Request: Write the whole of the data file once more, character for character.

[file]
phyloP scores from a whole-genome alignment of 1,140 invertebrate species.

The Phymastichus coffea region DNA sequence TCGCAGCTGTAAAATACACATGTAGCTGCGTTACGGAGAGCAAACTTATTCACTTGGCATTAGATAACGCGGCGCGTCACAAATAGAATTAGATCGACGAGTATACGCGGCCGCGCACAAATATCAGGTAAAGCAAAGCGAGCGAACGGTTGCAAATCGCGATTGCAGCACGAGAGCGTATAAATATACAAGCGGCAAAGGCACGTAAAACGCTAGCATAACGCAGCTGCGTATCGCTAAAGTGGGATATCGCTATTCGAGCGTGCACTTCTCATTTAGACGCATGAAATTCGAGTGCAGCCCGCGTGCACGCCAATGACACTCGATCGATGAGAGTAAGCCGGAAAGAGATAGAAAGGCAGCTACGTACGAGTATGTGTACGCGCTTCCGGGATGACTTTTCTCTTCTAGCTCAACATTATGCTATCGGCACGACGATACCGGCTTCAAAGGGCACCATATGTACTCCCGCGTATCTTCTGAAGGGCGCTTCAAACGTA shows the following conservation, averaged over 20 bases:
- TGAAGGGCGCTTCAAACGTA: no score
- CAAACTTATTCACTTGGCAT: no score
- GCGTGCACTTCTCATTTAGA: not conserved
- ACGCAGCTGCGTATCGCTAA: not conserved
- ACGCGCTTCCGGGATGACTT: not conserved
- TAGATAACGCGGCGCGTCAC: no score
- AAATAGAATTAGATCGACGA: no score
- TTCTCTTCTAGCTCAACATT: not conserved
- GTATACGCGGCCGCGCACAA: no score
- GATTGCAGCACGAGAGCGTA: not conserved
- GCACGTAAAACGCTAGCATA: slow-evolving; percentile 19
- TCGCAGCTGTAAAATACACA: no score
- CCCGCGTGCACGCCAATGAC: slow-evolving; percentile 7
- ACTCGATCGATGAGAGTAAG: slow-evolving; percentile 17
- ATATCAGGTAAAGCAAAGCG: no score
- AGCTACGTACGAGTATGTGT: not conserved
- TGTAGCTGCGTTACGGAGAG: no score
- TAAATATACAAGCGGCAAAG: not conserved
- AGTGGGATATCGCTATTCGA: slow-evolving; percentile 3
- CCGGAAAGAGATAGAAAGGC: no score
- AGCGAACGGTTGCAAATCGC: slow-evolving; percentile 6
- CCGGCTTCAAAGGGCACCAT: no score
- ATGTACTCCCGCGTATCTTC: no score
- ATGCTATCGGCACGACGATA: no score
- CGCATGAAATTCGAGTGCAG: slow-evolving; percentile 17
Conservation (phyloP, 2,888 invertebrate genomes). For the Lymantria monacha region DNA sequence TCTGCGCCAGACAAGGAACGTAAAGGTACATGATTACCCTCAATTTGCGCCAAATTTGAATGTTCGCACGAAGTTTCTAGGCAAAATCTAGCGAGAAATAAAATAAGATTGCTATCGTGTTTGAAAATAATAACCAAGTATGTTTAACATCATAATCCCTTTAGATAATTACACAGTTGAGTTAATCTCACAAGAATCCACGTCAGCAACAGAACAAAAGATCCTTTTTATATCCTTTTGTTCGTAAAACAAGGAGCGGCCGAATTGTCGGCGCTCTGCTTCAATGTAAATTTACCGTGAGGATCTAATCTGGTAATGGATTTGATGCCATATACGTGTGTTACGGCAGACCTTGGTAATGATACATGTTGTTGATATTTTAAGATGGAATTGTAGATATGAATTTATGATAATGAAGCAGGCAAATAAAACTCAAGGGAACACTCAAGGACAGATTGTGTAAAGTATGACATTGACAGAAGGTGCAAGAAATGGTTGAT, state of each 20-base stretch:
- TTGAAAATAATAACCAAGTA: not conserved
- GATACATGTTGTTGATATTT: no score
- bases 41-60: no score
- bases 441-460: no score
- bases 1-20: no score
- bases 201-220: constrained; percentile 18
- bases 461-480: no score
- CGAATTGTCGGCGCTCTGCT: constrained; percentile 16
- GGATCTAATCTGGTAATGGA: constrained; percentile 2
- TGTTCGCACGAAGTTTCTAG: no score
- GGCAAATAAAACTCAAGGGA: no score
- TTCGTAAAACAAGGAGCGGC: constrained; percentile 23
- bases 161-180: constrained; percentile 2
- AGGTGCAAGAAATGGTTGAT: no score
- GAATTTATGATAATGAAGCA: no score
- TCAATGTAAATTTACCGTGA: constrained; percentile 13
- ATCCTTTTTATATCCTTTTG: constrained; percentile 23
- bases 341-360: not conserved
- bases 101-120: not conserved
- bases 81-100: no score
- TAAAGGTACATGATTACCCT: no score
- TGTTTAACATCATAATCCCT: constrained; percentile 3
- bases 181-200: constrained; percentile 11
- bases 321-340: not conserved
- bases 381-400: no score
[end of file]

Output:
phyloP scores from a whole-genome alignment of 1,140 invertebrate species.

The Phymastichus coffea region DNA sequence TCGCAGCTGTAAAATACACATGTAGCTGCGTTACGGAGAGCAAACTTATTCACTTGGCATTAGATAACGCGGCGCGTCACAAATAGAATTAGATCGACGAGTATACGCGGCCGCGCACAAATATCAGGTAAAGCAAAGCGAGCGAACGGTTGCAAATCGCGATTGCAGCACGAGAGCGTATAAATATACAAGCGGCAAAGGCACGTAAAACGCTAGCATAACGCAGCTGCGTATCGCTAAAGTGGGATATCGCTATTCGAGCGTGCACTTCTCATTTAGACGCATGAAATTCGAGTGCAGCCCGCGTGCACGCCAATGACACTCGATCGATGAGAGTAAGCCGGAAAGAGATAGAAAGGCAGCTACGTACGAGTATGTGTACGCGCTTCCGGGATGACTTTTCTCTTCTAGCTCAACATTATGCTATCGGCACGACGATACCGGCTTCAAAGGGCACCATATGTACTCCCGCGTATCTTCTGAAGGGCGCTTCAAACGTA shows the following conservation, averaged over 20 bases:
- TGAAGGGCGCTTCAAACGTA: no score
- CAAACTTATTCACTTGGCAT: no score
- GCGTGCACTTCTCATTTAGA: not conserved
- ACGCAGCTGCGTATCGCTAA: not conserved
- ACGCGCTTCCGGGATGACTT: not conserved
- TAGATAACGCGGCGCGTCAC: no score
- AAATAGAATTAGATCGACGA: no score
- TTCTCTTCTAGCTCAACATT: not conserved
- GTATACGCGGCCGCGCACAA: no score
- GATTGCAGCACGAGAGCGTA: not conserved
- GCACGTAAAACGCTAGCATA: slow-evolving; percentile 19
- TCGCAGCTGTAAAATACACA: no score
- CCCGCGTGCACGCCAATGAC: slow-evolving; percentile 7
- ACTCGATCGATGAGAGTAAG: slow-evolving; percentile 17
- ATATCAGGTAAAGCAAAGCG: no score
- AGCTACGTACGAGTATGTGT: not conserved
- TGTAGCTGCGTTACGGAGAG: no score
- TAAATATACAAGCGGCAAAG: not conserved
- AGTGGGATATCGCTATTCGA: slow-evolving; percentile 3
- CCGGAAAGAGATAGAAAGGC: no score
- AGCGAACGGTTGCAAATCGC: slow-evolving; percentile 6
- CCGGCTTCAAAGGGCACCAT: no score
- ATGTACTCCCGCGTATCTTC: no score
- ATGCTATCGGCACGACGATA: no score
- CGCATGAAATTCGAGTGCAG: slow-evolving; percentile 17
Conservation (phyloP, 2,888 invertebrate genomes). For the Lymantria monacha region DNA sequence TCTGCGCCAGACAAGGAACGTAAAGGTACATGATTACCCTCAATTTGCGCCAAATTTGAATGTTCGCACGAAGTTTCTAGGCAAAATCTAGCGAGAAATAAAATAAGATTGCTATCGTGTTTGAAAATAATAACCAAGTATGTTTAACATCATAATCCCTTTAGATAATTACACAGTTGAGTTAATCTCACAAGAATCCACGTCAGCAACAGAACAAAAGATCCTTTTTATATCCTTTTGTTCGTAAAACAAGGAGCGGCCGAATTGTCGGCGCTCTGCTTCAATGTAAATTTACCGTGAGGATCTAATCTGGTAATGGATTTGATGCCATATACGTGTGTTACGGCAGACCTTGGTAATGATACATGTTGTTGATATTTTAAGATGGAATTGTAGATATGAATTTATGATAATGAAGCAGGCAAATAAAACTCAAGGGAACACTCAAGGACAGATTGTGTAAAGTATGACATTGACAGAAGGTGCAAGAAATGGTTGAT, state of each 20-base stretch:
- TTGAAAATAATAACCAAGTA: not conserved
- GATACATGTTGTTGATATTT: no score
- bases 41-60: no score
- bases 441-460: no score
- bases 1-20: no score
- bases 201-220: constrained; percentile 18
- bases 461-480: no score
- CGAATTGTCGGCGCTCTGCT: constrained; percentile 16
- GGATCTAATCTGGTAATGGA: constrained; percentile 2
- TGTTCGCACGAAGTTTCTAG: no score
- GGCAAATAAAACTCAAGGGA: no score
- TTCGTAAAACAAGGAGCGGC: constrained; percentile 23
- bases 161-180: constrained; percentile 2
- AGGTGCAAGAAATGGTTGAT: no score
- GAATTTATGATAATGAAGCA: no score
- TCAATGTAAATTTACCGTGA: constrained; percentile 13
- ATCCTTTTTATATCCTTTTG: constrained; percentile 23
- bases 341-360: not conserved
- bases 101-120: not conserved
- bases 81-100: no score
- TAAAGGTACATGATTACCCT: no score
- TGTTTAACATCATAATCCCT: constrained; percentile 3
- bases 181-200: constrained; percentile 11
- bases 321-340: not conserved
- bases 381-400: no score